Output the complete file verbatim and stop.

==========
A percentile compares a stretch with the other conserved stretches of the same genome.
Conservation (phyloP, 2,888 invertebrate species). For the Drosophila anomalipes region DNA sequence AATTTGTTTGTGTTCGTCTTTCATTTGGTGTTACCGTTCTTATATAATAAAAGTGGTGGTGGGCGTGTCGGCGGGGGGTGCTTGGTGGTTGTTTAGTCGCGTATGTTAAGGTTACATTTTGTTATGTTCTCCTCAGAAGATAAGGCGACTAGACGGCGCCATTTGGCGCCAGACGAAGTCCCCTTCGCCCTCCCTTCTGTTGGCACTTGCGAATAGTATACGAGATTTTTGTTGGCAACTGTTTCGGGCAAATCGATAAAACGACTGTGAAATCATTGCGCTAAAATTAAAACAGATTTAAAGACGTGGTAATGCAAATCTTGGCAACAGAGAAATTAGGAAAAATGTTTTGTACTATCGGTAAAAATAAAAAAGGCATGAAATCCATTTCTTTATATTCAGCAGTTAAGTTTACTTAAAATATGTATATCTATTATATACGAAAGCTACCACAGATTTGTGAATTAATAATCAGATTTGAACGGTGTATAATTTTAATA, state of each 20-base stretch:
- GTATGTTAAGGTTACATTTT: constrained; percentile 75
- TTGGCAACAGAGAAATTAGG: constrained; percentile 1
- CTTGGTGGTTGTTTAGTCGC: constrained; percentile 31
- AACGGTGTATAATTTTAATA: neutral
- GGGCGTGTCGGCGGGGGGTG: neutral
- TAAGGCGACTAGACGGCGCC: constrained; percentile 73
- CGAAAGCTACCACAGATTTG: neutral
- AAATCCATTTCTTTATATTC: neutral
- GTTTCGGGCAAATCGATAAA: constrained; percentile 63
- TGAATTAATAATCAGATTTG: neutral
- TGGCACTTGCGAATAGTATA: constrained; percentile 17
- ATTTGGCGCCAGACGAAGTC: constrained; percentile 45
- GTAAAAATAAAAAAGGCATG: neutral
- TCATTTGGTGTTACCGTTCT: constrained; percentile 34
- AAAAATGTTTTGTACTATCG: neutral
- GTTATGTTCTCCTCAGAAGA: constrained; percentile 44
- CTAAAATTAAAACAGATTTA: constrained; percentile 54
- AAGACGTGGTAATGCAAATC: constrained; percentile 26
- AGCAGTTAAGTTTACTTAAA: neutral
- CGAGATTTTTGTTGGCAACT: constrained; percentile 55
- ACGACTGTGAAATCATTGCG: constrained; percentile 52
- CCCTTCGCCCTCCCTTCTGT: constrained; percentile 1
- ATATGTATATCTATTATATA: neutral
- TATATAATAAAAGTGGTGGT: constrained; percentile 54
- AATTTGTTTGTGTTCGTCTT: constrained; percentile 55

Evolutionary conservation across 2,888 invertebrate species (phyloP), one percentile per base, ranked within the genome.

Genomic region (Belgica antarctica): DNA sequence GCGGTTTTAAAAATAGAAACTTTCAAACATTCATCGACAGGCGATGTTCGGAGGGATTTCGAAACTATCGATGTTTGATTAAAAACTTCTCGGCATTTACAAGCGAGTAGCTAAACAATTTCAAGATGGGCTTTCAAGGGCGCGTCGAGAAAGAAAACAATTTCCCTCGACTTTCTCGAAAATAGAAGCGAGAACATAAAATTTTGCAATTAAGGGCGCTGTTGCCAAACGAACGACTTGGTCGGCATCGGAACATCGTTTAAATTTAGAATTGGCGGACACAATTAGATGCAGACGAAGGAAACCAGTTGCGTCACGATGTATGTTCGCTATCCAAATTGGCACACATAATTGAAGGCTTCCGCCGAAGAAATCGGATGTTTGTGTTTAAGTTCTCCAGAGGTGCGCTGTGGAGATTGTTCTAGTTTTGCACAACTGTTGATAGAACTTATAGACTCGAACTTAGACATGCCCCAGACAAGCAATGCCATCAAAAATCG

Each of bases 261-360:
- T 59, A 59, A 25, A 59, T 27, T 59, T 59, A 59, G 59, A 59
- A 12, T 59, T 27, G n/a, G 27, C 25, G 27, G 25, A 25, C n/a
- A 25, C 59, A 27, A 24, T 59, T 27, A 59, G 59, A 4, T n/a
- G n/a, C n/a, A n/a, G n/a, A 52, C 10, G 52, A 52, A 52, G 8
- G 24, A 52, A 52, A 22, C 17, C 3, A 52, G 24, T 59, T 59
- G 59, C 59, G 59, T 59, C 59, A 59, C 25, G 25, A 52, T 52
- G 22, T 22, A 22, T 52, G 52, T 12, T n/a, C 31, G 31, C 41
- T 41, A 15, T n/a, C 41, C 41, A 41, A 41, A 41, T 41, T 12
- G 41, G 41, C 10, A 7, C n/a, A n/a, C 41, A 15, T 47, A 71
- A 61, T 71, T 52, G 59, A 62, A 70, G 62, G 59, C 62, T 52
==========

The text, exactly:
A percentile compares a stretch with the other conserved stretches of the same genome.
Conservation (phyloP, 2,888 invertebrate species). For the Drosophila anomalipes region DNA sequence AATTTGTTTGTGTTCGTCTTTCATTTGGTGTTACCGTTCTTATATAATAAAAGTGGTGGTGGGCGTGTCGGCGGGGGGTGCTTGGTGGTTGTTTAGTCGCGTATGTTAAGGTTACATTTTGTTATGTTCTCCTCAGAAGATAAGGCGACTAGACGGCGCCATTTGGCGCCAGACGAAGTCCCCTTCGCCCTCCCTTCTGTTGGCACTTGCGAATAGTATACGAGATTTTTGTTGGCAACTGTTTCGGGCAAATCGATAAAACGACTGTGAAATCATTGCGCTAAAATTAAAACAGATTTAAAGACGTGGTAATGCAAATCTTGGCAACAGAGAAATTAGGAAAAATGTTTTGTACTATCGGTAAAAATAAAAAAGGCATGAAATCCATTTCTTTATATTCAGCAGTTAAGTTTACTTAAAATATGTATATCTATTATATACGAAAGCTACCACAGATTTGTGAATTAATAATCAGATTTGAACGGTGTATAATTTTAATA, state of each 20-base stretch:
- GTATGTTAAGGTTACATTTT: constrained; percentile 75
- TTGGCAACAGAGAAATTAGG: constrained; percentile 1
- CTTGGTGGTTGTTTAGTCGC: constrained; percentile 31
- AACGGTGTATAATTTTAATA: neutral
- GGGCGTGTCGGCGGGGGGTG: neutral
- TAAGGCGACTAGACGGCGCC: constrained; percentile 73
- CGAAAGCTACCACAGATTTG: neutral
- AAATCCATTTCTTTATATTC: neutral
- GTTTCGGGCAAATCGATAAA: constrained; percentile 63
- TGAATTAATAATCAGATTTG: neutral
- TGGCACTTGCGAATAGTATA: constrained; percentile 17
- ATTTGGCGCCAGACGAAGTC: constrained; percentile 45
- GTAAAAATAAAAAAGGCATG: neutral
- TCATTTGGTGTTACCGTTCT: constrained; percentile 34
- AAAAATGTTTTGTACTATCG: neutral
- GTTATGTTCTCCTCAGAAGA: constrained; percentile 44
- CTAAAATTAAAACAGATTTA: constrained; percentile 54
- AAGACGTGGTAATGCAAATC: constrained; percentile 26
- AGCAGTTAAGTTTACTTAAA: neutral
- CGAGATTTTTGTTGGCAACT: constrained; percentile 55
- ACGACTGTGAAATCATTGCG: constrained; percentile 52
- CCCTTCGCCCTCCCTTCTGT: constrained; percentile 1
- ATATGTATATCTATTATATA: neutral
- TATATAATAAAAGTGGTGGT: constrained; percentile 54
- AATTTGTTTGTGTTCGTCTT: constrained; percentile 55

Evolutionary conservation across 2,888 invertebrate species (phyloP), one percentile per base, ranked within the genome.

Genomic region (Belgica antarctica): DNA sequence GCGGTTTTAAAAATAGAAACTTTCAAACATTCATCGACAGGCGATGTTCGGAGGGATTTCGAAACTATCGATGTTTGATTAAAAACTTCTCGGCATTTACAAGCGAGTAGCTAAACAATTTCAAGATGGGCTTTCAAGGGCGCGTCGAGAAAGAAAACAATTTCCCTCGACTTTCTCGAAAATAGAAGCGAGAACATAAAATTTTGCAATTAAGGGCGCTGTTGCCAAACGAACGACTTGGTCGGCATCGGAACATCGTTTAAATTTAGAATTGGCGGACACAATTAGATGCAGACGAAGGAAACCAGTTGCGTCACGATGTATGTTCGCTATCCAAATTGGCACACATAATTGAAGGCTTCCGCCGAAGAAATCGGATGTTTGTGTTTAAGTTCTCCAGAGGTGCGCTGTGGAGATTGTTCTAGTTTTGCACAACTGTTGATAGAACTTATAGACTCGAACTTAGACATGCCCCAGACAAGCAATGCCATCAAAAATCG

Each of bases 261-360:
- T 59, A 59, A 25, A 59, T 27, T 59, T 59, A 59, G 59, A 59
- A 12, T 59, T 27, G n/a, G 27, C 25, G 27, G 25, A 25, C n/a
- A 25, C 59, A 27, A 24, T 59, T 27, A 59, G 59, A 4, T n/a
- G n/a, C n/a, A n/a, G n/a, A 52, C 10, G 52, A 52, A 52, G 8
- G 24, A 52, A 52, A 22, C 17, C 3, A 52, G 24, T 59, T 59
- G 59, C 59, G 59, T 59, C 59, A 59, C 25, G 25, A 52, T 52
- G 22, T 22, A 22, T 52, G 52, T 12, T n/a, C 31, G 31, C 41
- T 41, A 15, T n/a, C 41, C 41, A 41, A 41, A 41, T 41, T 12
- G 41, G 41, C 10, A 7, C n/a, A n/a, C 41, A 15, T 47, A 71
- A 61, T 71, T 52, G 59, A 62, A 70, G 62, G 59, C 62, T 52